Prithi Kanakamedala is an Assistant Professor of History at Bronx Community College of the City University of New York. Her research interests include material culture of the Black Atlantic, nineteenth century free black communities in New York and Brooklyn, and the History of New York City. As a public historian she has worked for Place Matters, Brooklyn Historical Society, Weeksville Heritage Center, and Irondale Ensemble Project. Her current exhibit Brooklyn Abolitionists can be seen at the Brooklyn Historical Society and is part of a larger public history project entitled In Pursuit of Freedom examining Brooklyn’s nineteenth century anti-slavery movement. Dr. Kanakamedala holds a Ph.D. from the University of Sussex and is originally from Liverpool, England.
Yung-Yi Diana Pan is Assistant Professor of Sociology at Brooklyn College – City University of New York, and earned her PhD from University of California, Irvine. She has broad research interests in race and ethnicity, processes of racialization, immigrant adaptation, identity formation, professional socialization, and law and society. Her current research challenges traditional theories of immigrant integration by underscoring the significance of race and phenotype in elite professions. She is working on her first book, which examines the professional socialization and continued racialization of Asian American and Latino law students.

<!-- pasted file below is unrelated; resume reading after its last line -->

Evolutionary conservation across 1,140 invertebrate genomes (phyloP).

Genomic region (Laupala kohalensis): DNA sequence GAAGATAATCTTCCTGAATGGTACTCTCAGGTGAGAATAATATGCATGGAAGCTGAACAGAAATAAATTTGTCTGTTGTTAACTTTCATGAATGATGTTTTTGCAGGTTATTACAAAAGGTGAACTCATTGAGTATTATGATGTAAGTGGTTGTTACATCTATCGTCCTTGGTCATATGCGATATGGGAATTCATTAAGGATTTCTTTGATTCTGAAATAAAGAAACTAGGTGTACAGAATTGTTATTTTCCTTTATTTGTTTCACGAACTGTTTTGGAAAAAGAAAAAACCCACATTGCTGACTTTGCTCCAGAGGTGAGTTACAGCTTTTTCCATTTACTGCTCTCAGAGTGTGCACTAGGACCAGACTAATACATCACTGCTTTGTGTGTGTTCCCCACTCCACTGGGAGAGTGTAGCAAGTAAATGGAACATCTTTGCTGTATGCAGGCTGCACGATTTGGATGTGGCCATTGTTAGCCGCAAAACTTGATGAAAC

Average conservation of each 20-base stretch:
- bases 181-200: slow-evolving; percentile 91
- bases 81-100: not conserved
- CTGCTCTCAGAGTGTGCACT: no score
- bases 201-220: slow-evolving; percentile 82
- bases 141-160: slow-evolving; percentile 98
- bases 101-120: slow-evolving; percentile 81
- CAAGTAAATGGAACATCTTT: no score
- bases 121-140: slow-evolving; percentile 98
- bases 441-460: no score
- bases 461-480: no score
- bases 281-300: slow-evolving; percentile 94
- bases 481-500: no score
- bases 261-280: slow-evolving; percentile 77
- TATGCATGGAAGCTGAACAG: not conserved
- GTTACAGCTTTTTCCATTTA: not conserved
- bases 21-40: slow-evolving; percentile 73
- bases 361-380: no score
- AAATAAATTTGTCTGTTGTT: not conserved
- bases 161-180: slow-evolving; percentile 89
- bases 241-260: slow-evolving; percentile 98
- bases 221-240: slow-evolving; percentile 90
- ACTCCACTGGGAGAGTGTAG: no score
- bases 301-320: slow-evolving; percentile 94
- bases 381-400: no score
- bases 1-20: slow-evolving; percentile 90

Brian Rosa is Assistant Professor of Urban Studies at Queens College. An urban planner and human geographer by training, his teaching and research focus on cultural political economy, critical urban theory, the contested politics of built heritage, urban infrastructure, and visual urbanism. He has conducted research on urban transformation in Mexico, Great Britain, the United States, and Spain. He is the co-editor (with Christoph Lindner) of the forthcoming volume Deconstructing the High Line: Essays on Postindustrial Urbanism (Rutgers University Press). His Gittell Grant supported his summer research in Spain focusing on political and cultural conflicts surrounding the Great Mosque of Córdoba, an UNESCO World Heritage Site.
Naomi Schiller is Assistant Professor of Anthropology and Archaeology at Brooklyn College, CUNY. Her research and teaching focus on the anthropology of media, the state, and social movements in Latin America. She is currently completing her manuscript, Channeling the State: Community Media and Popular Politics in Venezuela. Dr. Schiller has produced several short documentary films together with Caracas-based community media producers. Her writing appears in American Ethnologist, Dialectical Anthropology, Transforming Anthropology, and Mass Communication and Society